Patients with polycythemia vera enrolled in the REVEAL trial have high symptom burden resulting in substantial physical and emotional quality of life impairment and notable work productivity loss, a study published in conjunction with the 2016 annual meeting of the American Society of Clinical Oncology (ASCO) has shown.1
Despite the profound symptom burden associated with polycythemia vera, historical treatments have not demonstrated an improvement in quality of life. Therefore, researchers sought to describe symptom burden, disease management, and patient-reported outcomes of patients in the REVEAL trial.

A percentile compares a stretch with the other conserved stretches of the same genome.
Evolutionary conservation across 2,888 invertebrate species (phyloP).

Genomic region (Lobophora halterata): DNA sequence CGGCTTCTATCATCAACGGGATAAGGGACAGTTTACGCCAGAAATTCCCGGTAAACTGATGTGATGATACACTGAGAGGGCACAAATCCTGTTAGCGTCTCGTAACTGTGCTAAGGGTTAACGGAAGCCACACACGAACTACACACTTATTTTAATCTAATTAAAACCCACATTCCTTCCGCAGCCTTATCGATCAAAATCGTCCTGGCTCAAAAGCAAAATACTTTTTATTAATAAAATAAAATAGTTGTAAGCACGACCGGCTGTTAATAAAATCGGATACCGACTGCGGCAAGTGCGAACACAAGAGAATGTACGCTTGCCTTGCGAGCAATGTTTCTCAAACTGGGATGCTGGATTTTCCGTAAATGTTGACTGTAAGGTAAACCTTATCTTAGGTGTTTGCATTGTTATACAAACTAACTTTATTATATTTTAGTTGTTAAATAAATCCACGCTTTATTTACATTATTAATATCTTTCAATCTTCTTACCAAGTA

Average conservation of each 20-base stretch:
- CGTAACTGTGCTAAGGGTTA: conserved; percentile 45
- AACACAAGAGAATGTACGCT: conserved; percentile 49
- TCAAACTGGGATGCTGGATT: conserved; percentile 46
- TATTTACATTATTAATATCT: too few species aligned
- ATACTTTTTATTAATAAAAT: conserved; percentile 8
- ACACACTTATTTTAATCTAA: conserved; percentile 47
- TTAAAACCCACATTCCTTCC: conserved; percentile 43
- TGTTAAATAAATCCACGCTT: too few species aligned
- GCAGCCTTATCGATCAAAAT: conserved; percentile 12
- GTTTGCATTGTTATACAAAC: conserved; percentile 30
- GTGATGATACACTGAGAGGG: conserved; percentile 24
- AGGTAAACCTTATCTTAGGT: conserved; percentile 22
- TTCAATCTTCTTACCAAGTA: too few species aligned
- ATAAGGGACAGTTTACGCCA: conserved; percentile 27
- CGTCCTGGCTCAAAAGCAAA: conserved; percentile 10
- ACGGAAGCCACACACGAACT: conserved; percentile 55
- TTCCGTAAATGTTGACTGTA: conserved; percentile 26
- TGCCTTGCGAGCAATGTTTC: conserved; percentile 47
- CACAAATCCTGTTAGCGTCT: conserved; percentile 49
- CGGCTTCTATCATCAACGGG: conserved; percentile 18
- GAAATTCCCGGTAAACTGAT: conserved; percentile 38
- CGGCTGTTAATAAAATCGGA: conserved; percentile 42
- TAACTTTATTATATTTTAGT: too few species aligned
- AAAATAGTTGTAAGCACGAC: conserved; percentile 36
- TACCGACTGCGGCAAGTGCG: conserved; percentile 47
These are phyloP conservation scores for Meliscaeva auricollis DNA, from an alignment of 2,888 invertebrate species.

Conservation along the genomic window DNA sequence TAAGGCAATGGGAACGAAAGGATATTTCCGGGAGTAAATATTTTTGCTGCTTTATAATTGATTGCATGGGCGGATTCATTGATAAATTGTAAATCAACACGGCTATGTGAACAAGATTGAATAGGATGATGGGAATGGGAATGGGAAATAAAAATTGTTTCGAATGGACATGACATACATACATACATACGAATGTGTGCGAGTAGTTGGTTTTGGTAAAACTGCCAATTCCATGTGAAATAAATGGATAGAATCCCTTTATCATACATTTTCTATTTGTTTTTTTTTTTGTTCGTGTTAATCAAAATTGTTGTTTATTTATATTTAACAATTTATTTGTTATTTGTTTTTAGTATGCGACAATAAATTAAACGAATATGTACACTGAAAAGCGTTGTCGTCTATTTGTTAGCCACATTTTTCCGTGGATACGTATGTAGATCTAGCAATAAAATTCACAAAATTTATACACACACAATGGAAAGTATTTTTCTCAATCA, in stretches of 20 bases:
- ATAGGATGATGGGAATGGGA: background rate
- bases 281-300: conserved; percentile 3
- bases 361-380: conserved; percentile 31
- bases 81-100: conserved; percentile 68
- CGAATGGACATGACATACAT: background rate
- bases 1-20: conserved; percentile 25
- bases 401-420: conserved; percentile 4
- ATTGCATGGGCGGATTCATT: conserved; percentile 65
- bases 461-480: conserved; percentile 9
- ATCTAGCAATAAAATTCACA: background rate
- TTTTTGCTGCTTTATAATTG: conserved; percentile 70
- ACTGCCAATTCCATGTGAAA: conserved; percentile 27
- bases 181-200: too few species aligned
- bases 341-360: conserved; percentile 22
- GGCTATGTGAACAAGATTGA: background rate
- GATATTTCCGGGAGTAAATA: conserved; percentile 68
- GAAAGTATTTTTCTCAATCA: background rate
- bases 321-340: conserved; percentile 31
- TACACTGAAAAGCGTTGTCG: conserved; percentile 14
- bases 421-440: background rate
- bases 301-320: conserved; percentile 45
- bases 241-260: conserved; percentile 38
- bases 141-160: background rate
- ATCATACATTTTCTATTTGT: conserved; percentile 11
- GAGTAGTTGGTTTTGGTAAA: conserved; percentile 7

The REVEAL study is a multicenter, noninterventional, nonrandomized, prospective, observational study in an adult population of men and women with clinically overt polycythemia vera and are being followed in either community or academic medical centers in the United States.
Among the 1552 evaluable patients, 72.8% reported having moderate to severe symptoms at the time of enrollment. Fatigue, night sweats, early satiety, inactivity, itching, and concentration problems were reported as the most severe symptoms.
Average global health status/quality of life measured using the EORTC QLQ-C30 was 73.2. Functional cognitive, emotional, physical, role, and social subscale scores were 80.7, 80.9, 83.5, 85.0, and 85.7, respectively.
Further analyses of the REVEAL study will evaluate the changes in quality of life over time and may ultimately be used in clinical practice.
1. Grunwald MR, Boccia RV, Moliterno A, et al. Self-reported quality-of-life (QoL) impairment and productivity loss in patients with polycythemia vera (PV) enrolled in the REVEAL study. J Clin Oncol. 2016;34(suppl):Abstr e18561.